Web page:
Last month, I mentioned that JCDFitness turned 3 years old in October and I had an awesome time celebrating birthday month with friends such as John Romaniello, Roger Lawson, Kenneth Yim, Dick Talens and others in New York City.
But that’s not the exact reason for this short post.
You see, there are a few things I discovered on my trip to New York City. One thing is there’s an endless amount of awesome food in Manhattan and I think I could eat pizza everyday and never get sick of it.
Something else I learned is getting lost on the subway is not the most fun way to kill time, but it will sure keep you from biting your nails (ever hung onto one of those rails??).
Okay, but seriously – the main thing I learned whilst being gone was that our time is very valuable. I mean, I’ve always known this, but I really got it on this trip.
My days were full of meetings, work, and exploration of the city. My nights were usually spent out making new friends, getting food with Kenneth or John.
To say my diet was monitored and controlled would be an outright lie. I ate so much food, but thankfully I was walking just about everywhere, so it all balanced quite nicely.
So what was my training like?
It was all over the place. In fact, I trained very sporadically, but when I did, I made it count. I trained hard and heavy because I wasn’t sure when I’d be able to get back in the gym.
Some might suggest I simply take a training break, but going 11-12 days without some type of heavy lifting didn’t jive with me.
Many people make the mistake of throwing their training and diet out the window when going on vacation, only to come back chubbier and weaker as a result.
I’ve done this in the past, and knew I wouldn’t do repeat that mistake this time – so what kept me in check?
A few things, actually.
The Keys to Success
In my opinion, those things are structure, good record keeping, a solid plan of action, and the tenacity to accept an imperfect schedule.
Structure – for many people, beginners and even intermediates alike, structure is often foreign. As long as I’ve been training, I’ve even had periods where I’d just go into the gym without a structured plan to follow.
And trust me – it didn’t turn out well. Sometimes, I’d go two days in a row, then take 3 days off, only to go back for a single session, then not train the rest of the following week.
Record Keeping – I remember pulling out my logbook from my backpack and hearing Kenneth saying something like “the secrets!” You know, keeping a logbook seems so simple, yet many people still never use them. I can count on one hand the amount of people in my gym who are using one and they’re bigger/stronger than most.
Even in our time, with all the mobile apps there are to track our workouts, etc., I still use the trusty pen and notebook. Well, that and the fact that I gave up my smart phone as I’m on a mobile social media fast for some time (might write about this on another blog later).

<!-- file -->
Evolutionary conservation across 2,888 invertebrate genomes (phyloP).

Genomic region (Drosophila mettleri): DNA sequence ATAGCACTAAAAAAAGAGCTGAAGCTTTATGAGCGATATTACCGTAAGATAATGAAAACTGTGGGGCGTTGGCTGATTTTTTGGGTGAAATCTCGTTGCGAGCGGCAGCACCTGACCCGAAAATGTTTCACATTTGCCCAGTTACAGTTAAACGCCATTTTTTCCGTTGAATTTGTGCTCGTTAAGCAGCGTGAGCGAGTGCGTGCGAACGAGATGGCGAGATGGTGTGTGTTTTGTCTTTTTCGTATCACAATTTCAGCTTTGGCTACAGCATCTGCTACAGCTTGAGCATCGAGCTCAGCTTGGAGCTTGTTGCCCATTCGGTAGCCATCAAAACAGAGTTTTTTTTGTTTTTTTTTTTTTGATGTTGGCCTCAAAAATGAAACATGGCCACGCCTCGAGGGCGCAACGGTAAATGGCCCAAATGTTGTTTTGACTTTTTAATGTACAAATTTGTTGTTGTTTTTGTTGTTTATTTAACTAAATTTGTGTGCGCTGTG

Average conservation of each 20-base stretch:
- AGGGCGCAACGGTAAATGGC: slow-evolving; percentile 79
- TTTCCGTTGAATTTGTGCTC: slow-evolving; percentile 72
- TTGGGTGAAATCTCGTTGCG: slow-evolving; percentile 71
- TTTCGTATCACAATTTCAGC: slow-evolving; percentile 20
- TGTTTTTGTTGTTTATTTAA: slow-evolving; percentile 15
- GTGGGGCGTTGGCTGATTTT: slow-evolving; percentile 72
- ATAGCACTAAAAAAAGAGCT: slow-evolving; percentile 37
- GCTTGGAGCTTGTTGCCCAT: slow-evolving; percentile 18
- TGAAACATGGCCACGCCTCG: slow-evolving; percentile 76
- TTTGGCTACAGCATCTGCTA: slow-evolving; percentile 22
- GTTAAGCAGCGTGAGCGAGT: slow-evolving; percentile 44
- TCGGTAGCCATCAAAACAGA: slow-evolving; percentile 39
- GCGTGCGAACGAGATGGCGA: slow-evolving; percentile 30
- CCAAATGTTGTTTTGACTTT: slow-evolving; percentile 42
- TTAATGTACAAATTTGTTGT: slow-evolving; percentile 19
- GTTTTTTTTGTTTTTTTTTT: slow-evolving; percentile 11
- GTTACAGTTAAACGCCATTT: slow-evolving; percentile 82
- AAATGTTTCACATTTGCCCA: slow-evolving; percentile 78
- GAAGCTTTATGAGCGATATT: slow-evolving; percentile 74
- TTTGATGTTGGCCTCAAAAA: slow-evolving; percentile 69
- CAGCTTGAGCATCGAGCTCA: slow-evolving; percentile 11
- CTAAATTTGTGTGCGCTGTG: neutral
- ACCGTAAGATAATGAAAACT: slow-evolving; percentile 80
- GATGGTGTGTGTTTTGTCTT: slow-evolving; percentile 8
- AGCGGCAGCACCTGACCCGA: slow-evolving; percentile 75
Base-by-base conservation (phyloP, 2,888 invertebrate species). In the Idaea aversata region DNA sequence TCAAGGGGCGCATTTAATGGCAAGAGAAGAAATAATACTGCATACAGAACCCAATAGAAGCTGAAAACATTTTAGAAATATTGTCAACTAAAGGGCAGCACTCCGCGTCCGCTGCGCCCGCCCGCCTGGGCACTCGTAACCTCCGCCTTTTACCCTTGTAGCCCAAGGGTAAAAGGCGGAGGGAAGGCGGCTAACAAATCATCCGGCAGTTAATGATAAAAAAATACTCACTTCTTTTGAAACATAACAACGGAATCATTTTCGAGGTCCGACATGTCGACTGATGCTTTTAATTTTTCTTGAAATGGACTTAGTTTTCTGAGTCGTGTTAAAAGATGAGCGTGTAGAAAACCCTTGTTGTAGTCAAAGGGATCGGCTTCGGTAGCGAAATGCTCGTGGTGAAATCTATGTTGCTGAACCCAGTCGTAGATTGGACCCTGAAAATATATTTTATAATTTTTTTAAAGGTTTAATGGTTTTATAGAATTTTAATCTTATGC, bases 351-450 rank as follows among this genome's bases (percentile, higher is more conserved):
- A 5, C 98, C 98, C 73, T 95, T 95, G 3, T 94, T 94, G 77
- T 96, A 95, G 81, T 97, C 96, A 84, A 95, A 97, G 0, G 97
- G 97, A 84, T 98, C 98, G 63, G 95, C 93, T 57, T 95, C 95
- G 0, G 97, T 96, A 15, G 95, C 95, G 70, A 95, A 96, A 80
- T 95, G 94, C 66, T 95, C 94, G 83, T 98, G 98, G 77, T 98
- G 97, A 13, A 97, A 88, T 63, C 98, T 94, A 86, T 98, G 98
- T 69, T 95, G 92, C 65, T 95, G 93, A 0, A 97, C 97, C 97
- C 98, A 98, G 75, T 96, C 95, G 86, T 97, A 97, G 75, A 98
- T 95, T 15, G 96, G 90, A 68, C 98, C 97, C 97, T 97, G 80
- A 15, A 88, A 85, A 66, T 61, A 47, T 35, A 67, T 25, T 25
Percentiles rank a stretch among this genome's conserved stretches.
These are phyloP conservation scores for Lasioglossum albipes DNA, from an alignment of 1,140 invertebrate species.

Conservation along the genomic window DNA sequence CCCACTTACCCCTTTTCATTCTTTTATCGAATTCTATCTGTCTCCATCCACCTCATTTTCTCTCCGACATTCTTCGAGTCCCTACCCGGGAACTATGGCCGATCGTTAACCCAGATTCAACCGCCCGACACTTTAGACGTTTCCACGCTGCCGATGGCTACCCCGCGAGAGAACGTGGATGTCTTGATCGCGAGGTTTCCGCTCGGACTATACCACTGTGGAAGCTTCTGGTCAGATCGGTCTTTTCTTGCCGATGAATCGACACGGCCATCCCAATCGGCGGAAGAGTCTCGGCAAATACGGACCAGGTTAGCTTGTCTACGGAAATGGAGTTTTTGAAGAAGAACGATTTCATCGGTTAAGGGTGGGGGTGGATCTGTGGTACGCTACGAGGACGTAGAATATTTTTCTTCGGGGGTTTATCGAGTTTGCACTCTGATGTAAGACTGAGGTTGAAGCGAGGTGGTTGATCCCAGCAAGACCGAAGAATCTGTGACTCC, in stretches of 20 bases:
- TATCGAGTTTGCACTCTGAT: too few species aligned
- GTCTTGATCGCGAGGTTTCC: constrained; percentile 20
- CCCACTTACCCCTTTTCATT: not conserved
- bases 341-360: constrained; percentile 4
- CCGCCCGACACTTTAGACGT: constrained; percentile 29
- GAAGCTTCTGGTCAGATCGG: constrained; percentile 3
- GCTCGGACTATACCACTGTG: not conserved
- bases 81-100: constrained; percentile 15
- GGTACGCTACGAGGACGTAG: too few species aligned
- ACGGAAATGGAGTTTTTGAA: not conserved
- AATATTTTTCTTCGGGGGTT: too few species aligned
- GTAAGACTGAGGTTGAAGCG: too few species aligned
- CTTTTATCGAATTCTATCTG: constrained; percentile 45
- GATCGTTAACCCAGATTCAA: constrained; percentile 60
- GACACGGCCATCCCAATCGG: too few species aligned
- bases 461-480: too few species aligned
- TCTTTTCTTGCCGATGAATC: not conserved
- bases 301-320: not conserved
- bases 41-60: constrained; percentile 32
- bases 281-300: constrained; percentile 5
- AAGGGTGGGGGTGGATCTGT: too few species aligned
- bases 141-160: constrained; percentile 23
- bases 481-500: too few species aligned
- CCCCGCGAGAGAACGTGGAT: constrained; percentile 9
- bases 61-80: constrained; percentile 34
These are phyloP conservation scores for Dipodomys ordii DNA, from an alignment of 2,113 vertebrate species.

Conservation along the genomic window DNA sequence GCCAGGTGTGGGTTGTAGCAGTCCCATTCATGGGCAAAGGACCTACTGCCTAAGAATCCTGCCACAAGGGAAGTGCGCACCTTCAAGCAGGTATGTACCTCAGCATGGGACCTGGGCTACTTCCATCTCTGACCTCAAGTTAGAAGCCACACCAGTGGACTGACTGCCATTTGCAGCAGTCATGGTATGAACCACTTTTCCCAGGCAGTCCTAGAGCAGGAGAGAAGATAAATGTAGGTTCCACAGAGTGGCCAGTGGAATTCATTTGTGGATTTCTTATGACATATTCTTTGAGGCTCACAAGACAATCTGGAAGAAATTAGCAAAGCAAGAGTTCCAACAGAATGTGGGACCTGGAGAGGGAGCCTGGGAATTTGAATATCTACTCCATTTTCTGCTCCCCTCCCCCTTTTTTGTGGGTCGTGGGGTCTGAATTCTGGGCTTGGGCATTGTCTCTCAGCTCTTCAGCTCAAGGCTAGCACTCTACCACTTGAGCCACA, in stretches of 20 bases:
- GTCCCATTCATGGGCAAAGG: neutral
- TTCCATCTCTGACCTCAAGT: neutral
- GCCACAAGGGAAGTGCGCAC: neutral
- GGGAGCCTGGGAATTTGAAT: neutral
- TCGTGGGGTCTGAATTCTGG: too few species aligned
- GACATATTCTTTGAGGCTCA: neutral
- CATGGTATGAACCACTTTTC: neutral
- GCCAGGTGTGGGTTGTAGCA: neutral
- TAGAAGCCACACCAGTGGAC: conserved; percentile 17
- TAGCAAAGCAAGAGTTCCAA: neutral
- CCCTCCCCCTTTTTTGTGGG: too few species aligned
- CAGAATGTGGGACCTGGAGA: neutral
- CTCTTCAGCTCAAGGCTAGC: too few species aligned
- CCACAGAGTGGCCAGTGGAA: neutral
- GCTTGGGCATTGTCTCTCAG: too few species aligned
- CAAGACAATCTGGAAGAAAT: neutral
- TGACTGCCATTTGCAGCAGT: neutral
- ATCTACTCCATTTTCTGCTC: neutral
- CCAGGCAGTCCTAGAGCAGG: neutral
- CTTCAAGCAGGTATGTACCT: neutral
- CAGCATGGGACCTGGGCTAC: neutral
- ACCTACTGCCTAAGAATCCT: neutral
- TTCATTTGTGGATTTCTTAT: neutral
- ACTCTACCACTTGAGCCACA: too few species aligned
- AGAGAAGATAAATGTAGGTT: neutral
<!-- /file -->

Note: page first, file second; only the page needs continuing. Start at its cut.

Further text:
But still – even if I had a smart phone, I think I’d still use my notebook.
My records kept me in check – there was no guesswork; only my previous bests to give me a starting point for the training session I was about to embark on.
My Plan – Without a plan, we all fail – we’ll never hit our mark if we have nothing to aim for. As of late, my plan has been to continue improving my raw strength on the box squat and RDL, while bringing up my upper body size.
If I didn’t have written goals with structure and records from my logbook to ensure my improvement, I’d not have made the progress I have over the last year.
Problems I’ve Encountered
For myself, one of the biggest problems I’ve faced is treating myself as a client – I spoke much about this in my article titled Why We Fitness Folks Suck at Coaching Ourselves. We oftentimes get this ideal that we’re different – that we’re some unique little snowflakes. The truth is, outside of genetic disorders and diseases that may limit our ultimate potential, most of us are very similar metabolically.
To fix myself, I either have someone else write my programming, or when I do, I have it approved by others.
Another problem I’ve seen with friends, clients and readers is lack of being able to set up a guided plan – regardless of the crazy amount of information at our disposal. It’s hard to sift through all the literature, blog posts and online articles – and even harder to piece everything together with the confidence that it often takes to make it actually work.
Along with this issue is the amount of choices we have. Do you do the classic 5×5, a Westside variation, Doggcrapp training, 7-day bodybuilding splits, or the popular HIT training? How do we make a choice? Should we possibly limit our choices?
And this leads me to the big question…
What’s Your Biggest Fitness Struggle?
I know I mentioned in my latest update that I may begin working on a JCDFitness manual for body recomposition – one that would give you the tools to lose fat, build muscle and continue doing it – a long-term approach.
The response in the comment section was good, but the emails solidified the idea – I want to go ahead and begin piecing it together. I’m making some final decisions on the content currently, so please, if you’ve experienced any issue at all with your training and/or diet programs in the past – let me know in the comments or email me.
This is for you – so I want it to be as awesome as you deserve it to be.